The cocoons are poured into a big pot of boiling water for 10 to 15 min. to dissolve the gummy substance that holds the cocoon filament in place. This will make the filaments of some cocoons join. These filaments are then ready for reeling.

I noticed that their methods were simple and the machines they used were old and traditional ones. But the silk they made was just… NICE. It was quite expensive; one meter of silk costs 50,000 MGA.  Imagine how much my sis in law would spend for the  tablecloth she wanted to order! Anyway, I think it is normal if you could see the thousands of cocoons they used to make it.

the silkworm moth

I’m so sorry for the delay. I’ve been so busy lately. In fact, a new year has started on March 16 for Malagasy people.

I have to admit that I don’t know much about Malagasy culture. And thanks to blogging, I’m interested in knowing more about Malagasy culture and customs now.

Youngsters are fascinated to the ‘new culture’ that western countries are bringing. But this is not the only reason. Also, we lack books and documentation about our own history, culture and traditions. And the school programs don’t deal much on them.

When I wished ‘Happy New Year’ to my peers, they thought I was crazy. Some knew about the celebration in Andohalo or in Ambohimanga but they were not willing to attend them.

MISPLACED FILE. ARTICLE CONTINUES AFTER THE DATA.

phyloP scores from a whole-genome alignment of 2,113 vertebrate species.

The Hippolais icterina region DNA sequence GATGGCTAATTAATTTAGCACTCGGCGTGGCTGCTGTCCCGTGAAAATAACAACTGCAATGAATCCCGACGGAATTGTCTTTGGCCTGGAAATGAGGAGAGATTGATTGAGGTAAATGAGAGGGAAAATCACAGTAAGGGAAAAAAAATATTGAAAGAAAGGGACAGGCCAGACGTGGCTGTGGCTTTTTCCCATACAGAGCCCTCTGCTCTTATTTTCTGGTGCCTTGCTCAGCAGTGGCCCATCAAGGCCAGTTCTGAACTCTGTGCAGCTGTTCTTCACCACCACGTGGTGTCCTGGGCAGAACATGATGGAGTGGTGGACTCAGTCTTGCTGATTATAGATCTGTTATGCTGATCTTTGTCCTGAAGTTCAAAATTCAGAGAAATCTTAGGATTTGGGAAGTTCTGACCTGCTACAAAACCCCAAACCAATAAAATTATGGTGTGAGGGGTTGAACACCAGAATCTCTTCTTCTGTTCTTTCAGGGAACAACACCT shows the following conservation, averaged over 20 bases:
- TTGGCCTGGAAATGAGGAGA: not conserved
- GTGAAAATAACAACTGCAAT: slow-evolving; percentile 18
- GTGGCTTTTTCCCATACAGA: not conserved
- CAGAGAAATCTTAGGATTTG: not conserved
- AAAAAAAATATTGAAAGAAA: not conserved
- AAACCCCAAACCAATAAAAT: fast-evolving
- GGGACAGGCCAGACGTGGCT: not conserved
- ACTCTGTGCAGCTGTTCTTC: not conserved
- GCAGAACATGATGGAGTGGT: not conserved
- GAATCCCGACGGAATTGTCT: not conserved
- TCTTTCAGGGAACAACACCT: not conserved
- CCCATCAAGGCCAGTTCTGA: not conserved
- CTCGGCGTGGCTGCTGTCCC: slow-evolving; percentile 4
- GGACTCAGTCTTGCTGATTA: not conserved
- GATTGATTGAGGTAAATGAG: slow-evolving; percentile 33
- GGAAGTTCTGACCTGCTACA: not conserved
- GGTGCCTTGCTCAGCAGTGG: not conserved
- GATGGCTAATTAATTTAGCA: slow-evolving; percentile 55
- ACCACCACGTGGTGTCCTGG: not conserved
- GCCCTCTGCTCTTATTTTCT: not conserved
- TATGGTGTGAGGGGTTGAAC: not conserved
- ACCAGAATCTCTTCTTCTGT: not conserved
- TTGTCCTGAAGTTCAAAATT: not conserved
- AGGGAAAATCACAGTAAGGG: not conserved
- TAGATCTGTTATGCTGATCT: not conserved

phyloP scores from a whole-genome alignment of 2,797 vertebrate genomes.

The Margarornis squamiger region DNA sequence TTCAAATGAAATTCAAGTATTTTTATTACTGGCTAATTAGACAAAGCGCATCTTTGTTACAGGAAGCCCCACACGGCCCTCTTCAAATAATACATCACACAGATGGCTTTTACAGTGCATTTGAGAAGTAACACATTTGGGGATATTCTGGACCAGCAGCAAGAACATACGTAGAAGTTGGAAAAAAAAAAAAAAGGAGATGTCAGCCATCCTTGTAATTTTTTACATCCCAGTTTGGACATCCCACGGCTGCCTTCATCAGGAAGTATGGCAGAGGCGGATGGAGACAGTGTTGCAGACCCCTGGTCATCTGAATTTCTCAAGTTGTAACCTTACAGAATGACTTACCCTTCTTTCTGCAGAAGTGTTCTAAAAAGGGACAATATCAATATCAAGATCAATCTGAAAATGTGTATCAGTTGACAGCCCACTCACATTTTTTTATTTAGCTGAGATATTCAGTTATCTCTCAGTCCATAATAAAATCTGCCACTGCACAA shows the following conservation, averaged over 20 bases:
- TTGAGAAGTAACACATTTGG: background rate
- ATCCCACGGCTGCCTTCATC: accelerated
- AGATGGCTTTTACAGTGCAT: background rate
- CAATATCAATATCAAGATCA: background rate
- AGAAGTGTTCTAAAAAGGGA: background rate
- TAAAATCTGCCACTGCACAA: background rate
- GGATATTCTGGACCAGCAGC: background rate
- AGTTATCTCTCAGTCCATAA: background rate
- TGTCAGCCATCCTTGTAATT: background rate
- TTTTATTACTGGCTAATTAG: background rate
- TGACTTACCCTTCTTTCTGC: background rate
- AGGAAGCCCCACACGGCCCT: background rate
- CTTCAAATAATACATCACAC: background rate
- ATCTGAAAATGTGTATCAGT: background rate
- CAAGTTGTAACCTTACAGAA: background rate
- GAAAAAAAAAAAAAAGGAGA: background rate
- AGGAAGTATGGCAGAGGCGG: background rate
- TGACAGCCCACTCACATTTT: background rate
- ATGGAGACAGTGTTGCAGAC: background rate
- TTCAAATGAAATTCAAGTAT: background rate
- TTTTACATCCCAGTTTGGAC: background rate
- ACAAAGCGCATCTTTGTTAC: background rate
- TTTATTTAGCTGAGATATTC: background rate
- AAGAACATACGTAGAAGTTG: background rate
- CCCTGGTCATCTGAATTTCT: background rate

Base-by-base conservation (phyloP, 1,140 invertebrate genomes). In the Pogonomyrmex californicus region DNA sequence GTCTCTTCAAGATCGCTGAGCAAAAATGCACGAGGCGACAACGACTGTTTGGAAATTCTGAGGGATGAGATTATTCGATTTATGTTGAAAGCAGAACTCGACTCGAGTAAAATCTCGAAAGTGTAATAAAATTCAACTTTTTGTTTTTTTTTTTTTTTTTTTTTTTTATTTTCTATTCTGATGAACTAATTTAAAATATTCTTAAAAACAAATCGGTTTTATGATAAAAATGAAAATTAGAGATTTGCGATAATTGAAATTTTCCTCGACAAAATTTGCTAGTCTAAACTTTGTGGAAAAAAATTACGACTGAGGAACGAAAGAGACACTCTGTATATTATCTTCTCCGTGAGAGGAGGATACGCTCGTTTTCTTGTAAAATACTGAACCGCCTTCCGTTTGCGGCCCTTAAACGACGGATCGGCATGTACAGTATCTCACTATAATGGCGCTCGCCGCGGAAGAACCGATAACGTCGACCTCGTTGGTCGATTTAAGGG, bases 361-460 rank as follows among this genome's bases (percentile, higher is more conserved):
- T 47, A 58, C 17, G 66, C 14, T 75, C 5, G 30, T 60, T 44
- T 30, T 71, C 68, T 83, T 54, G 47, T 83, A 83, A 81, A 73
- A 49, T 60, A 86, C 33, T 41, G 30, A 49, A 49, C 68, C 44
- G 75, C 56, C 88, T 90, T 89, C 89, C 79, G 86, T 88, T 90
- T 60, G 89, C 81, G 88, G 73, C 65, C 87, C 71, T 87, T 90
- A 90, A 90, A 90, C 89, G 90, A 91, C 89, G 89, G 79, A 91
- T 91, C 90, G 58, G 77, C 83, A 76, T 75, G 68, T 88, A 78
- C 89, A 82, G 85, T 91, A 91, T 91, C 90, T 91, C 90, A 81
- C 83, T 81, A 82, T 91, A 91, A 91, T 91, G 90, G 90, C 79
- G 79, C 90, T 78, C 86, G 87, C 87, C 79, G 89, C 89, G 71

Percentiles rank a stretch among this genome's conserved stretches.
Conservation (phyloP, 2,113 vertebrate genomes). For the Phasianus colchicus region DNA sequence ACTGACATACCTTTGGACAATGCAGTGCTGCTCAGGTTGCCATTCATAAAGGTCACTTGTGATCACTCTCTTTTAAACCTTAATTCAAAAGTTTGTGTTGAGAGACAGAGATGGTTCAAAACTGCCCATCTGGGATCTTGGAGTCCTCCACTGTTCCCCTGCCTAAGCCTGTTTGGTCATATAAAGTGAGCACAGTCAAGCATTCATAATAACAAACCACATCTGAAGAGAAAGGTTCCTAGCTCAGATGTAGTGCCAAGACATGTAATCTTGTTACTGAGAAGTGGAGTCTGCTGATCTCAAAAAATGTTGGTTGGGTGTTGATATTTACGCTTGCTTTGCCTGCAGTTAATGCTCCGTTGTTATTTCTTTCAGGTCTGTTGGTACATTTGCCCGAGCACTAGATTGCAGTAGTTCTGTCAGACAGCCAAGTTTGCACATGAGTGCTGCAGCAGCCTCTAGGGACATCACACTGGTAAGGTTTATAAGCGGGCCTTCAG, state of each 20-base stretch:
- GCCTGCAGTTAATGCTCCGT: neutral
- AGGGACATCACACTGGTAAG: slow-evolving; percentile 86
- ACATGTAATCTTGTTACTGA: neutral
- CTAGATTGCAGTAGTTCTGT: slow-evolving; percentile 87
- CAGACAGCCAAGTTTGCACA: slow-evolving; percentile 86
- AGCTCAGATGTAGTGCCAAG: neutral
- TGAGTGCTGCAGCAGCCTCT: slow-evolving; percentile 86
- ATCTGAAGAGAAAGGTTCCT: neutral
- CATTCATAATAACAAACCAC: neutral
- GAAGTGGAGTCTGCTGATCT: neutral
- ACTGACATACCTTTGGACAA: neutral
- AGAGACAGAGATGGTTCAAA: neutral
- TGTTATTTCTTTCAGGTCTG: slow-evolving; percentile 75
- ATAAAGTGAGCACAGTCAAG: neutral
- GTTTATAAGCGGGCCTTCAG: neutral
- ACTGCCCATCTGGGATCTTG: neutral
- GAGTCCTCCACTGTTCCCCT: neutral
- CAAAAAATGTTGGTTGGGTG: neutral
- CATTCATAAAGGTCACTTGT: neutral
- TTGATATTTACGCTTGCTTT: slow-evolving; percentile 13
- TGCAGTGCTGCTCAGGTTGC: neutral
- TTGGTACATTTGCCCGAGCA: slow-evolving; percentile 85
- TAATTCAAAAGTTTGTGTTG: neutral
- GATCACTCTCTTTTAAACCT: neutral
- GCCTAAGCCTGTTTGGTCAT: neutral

As I knew nothing about how Malagasy people celebrate the New year’s eve ‘traditionnally’, some friends and I went up in Andohalo. The pics below will show you more what we have lived up there.

The ceremony started at 8 p.m. with a short ‘kabary’ (speech). Then, the organizers lit the fire which is called ‘Afo tsy maty’ cuz the fire won’t go out till the morning. A guy lit a candle from the fire and shared it to one of the young guys who were lined up in a big ‘fanorona’ (Malagasy chess). Turn by turn they went and lit the candles on the fanorona. When all the candles were lit, all these young people went and lit the candles of the ‘arendrina’ (lanterns) that the public had brought.  This “fire  sharing’ is called ‘mizara hafanana’ (sharing heat) or “mizara hazavana’ (sharing light). (I wish I brought my lantern 😦 )

The kids with their lanterns were invited to make a big line and follow a troup of youngsters to make a tour of the neighborhood. Wow, it was so nice to see happiness in these kids face. It was nicer to see all the lanterns shining the dark night.

‘Angano’ (tales) and games were prepared for all these kids as well. Mmmh the tale of ‘I Faramalemy sy i Kotobekibo’ made me remember my childhood. Then, it was time for everyone kids and adults to dance and to clap during the different shows of ‘Hira gasy’, ‘Vakodrazana’ (typicall Malagasy song and rythm). It had rained but none cared. They kept on appreciating the ceremony. Yet some of the organizers managed to keep the fire on 🙂

Unfortunately, we couldn’t stay long cuz we would have to work the next day which is a very sad thing for me. Why do we work on such day? I hope that in future, the government will work on it and all Malagasy people will celebrate it together as it should be.

The ceremony was organized by Mamelomaso and Ortana.

This link may interest you, texts in French talking about Malagasy calendar.  – Le Calendrier malgache -ASARAMANITRA – NOUVEL AN MALGACHE